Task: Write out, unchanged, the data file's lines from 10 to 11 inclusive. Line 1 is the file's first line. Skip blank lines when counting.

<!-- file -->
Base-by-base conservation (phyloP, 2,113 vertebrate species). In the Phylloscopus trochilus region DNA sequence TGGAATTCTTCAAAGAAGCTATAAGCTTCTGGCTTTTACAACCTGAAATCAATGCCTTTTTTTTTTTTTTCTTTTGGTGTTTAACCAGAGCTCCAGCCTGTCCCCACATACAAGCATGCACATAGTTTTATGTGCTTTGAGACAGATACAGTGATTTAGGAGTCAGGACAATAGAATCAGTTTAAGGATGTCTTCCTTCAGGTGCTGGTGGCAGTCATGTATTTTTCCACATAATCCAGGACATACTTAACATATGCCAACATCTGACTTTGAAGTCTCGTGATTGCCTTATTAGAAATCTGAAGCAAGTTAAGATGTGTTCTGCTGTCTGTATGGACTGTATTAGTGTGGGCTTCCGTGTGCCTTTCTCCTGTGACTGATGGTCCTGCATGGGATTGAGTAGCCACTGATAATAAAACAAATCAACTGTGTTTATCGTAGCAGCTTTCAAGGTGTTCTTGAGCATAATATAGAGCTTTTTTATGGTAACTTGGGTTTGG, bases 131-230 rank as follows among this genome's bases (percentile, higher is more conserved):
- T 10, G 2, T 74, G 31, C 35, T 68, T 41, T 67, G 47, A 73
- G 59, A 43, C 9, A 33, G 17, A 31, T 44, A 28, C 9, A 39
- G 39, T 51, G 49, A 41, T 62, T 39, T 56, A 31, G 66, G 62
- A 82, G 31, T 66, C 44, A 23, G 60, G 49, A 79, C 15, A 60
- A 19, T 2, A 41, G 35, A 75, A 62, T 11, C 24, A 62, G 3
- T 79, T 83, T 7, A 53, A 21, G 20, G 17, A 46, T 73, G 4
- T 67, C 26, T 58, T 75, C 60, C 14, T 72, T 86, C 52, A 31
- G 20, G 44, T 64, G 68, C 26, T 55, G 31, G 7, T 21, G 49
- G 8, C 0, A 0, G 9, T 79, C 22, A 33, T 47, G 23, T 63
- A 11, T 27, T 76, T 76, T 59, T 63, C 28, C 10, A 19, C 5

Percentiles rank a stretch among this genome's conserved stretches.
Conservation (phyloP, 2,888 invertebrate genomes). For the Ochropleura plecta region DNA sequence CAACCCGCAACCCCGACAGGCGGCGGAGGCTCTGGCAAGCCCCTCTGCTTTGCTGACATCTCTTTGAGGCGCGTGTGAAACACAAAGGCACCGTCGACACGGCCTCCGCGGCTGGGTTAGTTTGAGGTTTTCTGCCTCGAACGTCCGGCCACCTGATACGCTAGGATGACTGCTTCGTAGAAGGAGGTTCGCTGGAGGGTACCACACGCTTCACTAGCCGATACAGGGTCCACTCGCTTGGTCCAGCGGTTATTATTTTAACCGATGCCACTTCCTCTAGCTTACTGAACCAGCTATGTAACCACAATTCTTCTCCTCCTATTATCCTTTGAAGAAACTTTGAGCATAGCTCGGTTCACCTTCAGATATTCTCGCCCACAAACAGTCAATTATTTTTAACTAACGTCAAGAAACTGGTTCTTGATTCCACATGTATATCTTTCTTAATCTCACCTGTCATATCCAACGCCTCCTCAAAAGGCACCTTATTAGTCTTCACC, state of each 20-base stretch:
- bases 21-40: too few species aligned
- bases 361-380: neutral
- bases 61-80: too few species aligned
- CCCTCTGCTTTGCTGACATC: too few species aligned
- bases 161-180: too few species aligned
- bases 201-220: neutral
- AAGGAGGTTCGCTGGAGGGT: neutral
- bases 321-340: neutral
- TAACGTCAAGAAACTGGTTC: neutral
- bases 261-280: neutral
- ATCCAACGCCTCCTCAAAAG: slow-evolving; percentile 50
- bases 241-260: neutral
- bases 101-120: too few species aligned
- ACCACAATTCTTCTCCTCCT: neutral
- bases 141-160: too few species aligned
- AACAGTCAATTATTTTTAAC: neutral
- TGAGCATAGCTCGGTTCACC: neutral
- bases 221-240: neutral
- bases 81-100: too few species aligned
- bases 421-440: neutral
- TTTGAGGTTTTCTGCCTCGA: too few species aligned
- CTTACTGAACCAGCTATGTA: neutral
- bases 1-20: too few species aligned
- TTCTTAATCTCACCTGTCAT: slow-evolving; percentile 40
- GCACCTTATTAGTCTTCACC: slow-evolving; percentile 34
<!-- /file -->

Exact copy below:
- G 8, C 0, A 0, G 9, T 79, C 22, A 33, T 47, G 23, T 63
- A 11, T 27, T 76, T 76, T 59, T 63, C 28, C 10, A 19, C 5